„Mindword": uses logic to guess a hidden word.
„Wordorder": for unscrambling context sentences.

(Click here to see a screenshot)

VOLL Application
This programme is very positive because it combines a game element with what is perhaps one of the
more difficult areas (ie learning technical vocabulary) in VOLL.

E. Matchmaster

- A programme for matching up to ninety nine pairs ranging from a single word to a short
     paragraph with three activities:
 „Matchit": with items for matching in two columns.
 „Memory": is a game to find a match by turning two cards.
„Snap": to „catch a match" by pressing a key or clicking the mouse.

(Click here to see a screenshot)

VOLL Application
An exercise for practising conversation. It is also a useful exercise to use with classification texts where students have to make use of the skills of contrasting and comparing.

F. Pinpoint

- A programme for reading skills with up to ninety nine short texts including help options
      with three different activities:
„Pinpoint": displays a single word from a text and six possible titles. Learners can „buy" two more words at a time until the title can be guessed.
 „Matchpoint": is a simple matching activity of text and title.
„Jumble": for unscrambling the mixed up lines.

(Click here to see a screenshot)

VOLL Application
This exercise involves the skills of inference and guessing in the development of reading comprehension skills.

G. Testmaster
- A programme for question and answer activities with up to ninety nine items. It can have a wide range of alternative answers, messages for the learner and comments on particular errors the learners might make. There are two modes:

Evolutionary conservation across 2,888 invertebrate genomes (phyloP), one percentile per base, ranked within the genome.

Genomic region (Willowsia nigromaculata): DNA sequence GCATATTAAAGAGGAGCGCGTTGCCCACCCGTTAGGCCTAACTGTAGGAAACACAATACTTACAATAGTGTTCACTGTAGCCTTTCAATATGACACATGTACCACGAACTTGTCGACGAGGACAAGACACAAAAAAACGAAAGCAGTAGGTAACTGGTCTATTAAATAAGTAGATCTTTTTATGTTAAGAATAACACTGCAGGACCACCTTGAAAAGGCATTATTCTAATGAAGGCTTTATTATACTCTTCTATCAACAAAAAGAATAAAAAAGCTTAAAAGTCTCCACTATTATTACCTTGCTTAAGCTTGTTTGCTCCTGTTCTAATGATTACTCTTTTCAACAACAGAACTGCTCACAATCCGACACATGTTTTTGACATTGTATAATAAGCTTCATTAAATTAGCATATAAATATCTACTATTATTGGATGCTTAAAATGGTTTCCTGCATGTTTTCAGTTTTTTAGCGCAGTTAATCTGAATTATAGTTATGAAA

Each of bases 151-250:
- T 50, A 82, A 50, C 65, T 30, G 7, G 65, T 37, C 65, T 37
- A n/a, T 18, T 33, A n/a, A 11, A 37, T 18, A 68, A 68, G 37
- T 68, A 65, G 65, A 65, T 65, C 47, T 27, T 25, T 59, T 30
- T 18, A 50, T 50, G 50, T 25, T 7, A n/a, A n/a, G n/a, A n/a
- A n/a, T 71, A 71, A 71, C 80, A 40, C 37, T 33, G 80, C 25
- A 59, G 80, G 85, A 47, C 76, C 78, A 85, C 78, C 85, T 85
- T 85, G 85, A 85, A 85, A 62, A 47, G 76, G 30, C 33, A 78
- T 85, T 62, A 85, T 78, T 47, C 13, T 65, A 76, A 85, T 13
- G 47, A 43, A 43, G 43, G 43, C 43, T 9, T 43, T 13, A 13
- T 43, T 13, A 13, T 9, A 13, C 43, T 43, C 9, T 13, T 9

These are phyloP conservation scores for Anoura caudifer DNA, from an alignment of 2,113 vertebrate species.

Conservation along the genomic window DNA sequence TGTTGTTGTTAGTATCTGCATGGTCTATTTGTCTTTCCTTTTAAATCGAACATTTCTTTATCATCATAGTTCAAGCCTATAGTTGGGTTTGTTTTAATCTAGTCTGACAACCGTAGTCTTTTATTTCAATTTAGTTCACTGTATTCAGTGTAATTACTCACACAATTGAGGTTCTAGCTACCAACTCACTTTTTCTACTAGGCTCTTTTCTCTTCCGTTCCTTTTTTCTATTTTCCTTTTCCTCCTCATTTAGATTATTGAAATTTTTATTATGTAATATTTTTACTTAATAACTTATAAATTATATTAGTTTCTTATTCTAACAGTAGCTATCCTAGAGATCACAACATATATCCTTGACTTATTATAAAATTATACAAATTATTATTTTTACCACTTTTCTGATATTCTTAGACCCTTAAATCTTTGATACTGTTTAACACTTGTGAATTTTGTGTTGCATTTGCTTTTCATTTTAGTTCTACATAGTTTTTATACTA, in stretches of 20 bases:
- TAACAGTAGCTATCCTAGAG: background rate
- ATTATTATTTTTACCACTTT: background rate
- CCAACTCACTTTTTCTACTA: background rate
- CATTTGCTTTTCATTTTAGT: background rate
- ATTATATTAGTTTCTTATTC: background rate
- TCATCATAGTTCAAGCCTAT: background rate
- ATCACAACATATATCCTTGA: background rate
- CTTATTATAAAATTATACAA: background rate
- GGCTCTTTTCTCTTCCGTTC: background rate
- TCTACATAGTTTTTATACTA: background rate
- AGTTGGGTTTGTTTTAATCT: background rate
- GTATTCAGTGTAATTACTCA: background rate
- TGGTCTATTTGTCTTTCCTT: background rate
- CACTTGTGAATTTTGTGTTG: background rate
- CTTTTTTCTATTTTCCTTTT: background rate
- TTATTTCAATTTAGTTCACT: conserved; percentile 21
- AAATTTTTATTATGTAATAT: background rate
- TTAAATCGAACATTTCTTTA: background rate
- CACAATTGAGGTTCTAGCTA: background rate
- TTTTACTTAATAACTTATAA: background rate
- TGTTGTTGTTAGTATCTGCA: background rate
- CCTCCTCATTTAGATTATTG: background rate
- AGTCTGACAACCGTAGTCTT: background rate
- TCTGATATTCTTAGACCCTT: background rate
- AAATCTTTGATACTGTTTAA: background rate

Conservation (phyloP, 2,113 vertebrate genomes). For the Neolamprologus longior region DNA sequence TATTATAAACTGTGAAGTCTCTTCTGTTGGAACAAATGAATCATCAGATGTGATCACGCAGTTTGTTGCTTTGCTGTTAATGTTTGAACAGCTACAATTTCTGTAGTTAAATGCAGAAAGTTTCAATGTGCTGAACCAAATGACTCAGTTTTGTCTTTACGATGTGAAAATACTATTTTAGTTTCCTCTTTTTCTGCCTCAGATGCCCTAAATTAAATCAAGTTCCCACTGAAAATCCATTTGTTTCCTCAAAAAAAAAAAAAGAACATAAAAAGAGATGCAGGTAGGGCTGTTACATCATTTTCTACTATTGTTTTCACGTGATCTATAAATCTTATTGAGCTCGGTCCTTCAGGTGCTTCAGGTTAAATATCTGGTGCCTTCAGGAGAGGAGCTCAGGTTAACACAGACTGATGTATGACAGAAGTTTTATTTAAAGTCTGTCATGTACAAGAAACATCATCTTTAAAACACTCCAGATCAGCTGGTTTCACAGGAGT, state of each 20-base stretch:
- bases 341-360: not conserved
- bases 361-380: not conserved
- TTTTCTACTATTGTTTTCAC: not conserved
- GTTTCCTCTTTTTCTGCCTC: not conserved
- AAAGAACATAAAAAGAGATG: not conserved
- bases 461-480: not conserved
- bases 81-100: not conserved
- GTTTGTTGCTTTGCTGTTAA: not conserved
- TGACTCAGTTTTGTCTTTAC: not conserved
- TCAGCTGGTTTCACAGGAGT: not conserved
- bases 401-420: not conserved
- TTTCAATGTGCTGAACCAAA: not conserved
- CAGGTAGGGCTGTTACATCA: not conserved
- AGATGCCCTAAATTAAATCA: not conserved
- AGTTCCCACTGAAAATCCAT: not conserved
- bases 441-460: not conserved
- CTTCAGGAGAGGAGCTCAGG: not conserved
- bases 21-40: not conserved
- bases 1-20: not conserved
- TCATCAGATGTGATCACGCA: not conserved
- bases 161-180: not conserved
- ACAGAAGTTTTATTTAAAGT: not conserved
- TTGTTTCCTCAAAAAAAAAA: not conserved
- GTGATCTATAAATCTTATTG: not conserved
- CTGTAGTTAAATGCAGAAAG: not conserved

Exploratory mode with immediate feedback.
Examination mode with delayed feedback.

(Click here to see a screenshot)

VOLL Application
For preparing and administering tests.


2. General comments on the Authoring Suite

When starting to work with the software, it is of course somewhat difficult to decide on which exercise type to choose. Tony Williams addressed this issue and made the following suggestions. Certain activity types offered in the Authoring Suite suggest themselves for almost any kind of text - Storyboard and Gapmaster spring to mind. Other activity types would clearly be unsuitable: in a lesson using material based on a recent natural disaster, for instance,  good taste would dictate that word games as provided in Vocab or Memory and Snap in Matchmaster are unsuitable.
Almost every topic-based text slips easily into the multiple-choice and pair-matching shell, whereas it is not always useful to ask students to type in an answer at the keyboard.
Everything depends on what the materials writer wants the learner to achieve. If written and spelling accuracy are to be emphasised, then Testmaster is an obvious choice: here the students have to meticulously type in sometimes lengthy answers and whole sentences. Storyboard and Gapmaster also insist on spelling accuracy. None of these activities allow ‘fuzzy matching’ – where near-misses are accepted. The author may be tolerant of superfluous spaces, incorrect capitalisation or accents on characters (or not), but the student has to match exactly one of the alternative spellings specified by the author. In Storyboard no alternatives are permitted – the student has to suggest and type single words exactly as they appear in the text.
Activities where the student has to make a choice but not type in at the keyboard, as in Choicemaster, Pinpoint and Matchmaster, may be seen as more suitable for reading and listening comprehension work.
Pinpoint, which is based on sets of short texts each accompanied by a title, is highly suitable for rapid study of news stories of the day. News stories downloaded from the Internet can be used to create Pinpoint activities almost instantaneously - and discarded once they are no longer of topical interest. These Pinpoint files can of course be retained to provide the basis of longer-lasting materials using other exercise types where appropriate and given enhancement with graphics, if so desired.


3. How to prepare for authoring exercises

In his text on Getting the most out of Windwida's Authoring Suite Tony Williams quotes from a paper by Christine Flude. We found her list of things to consider based on five years observing students at the computer very useful:

• Make your instructions as short as possible.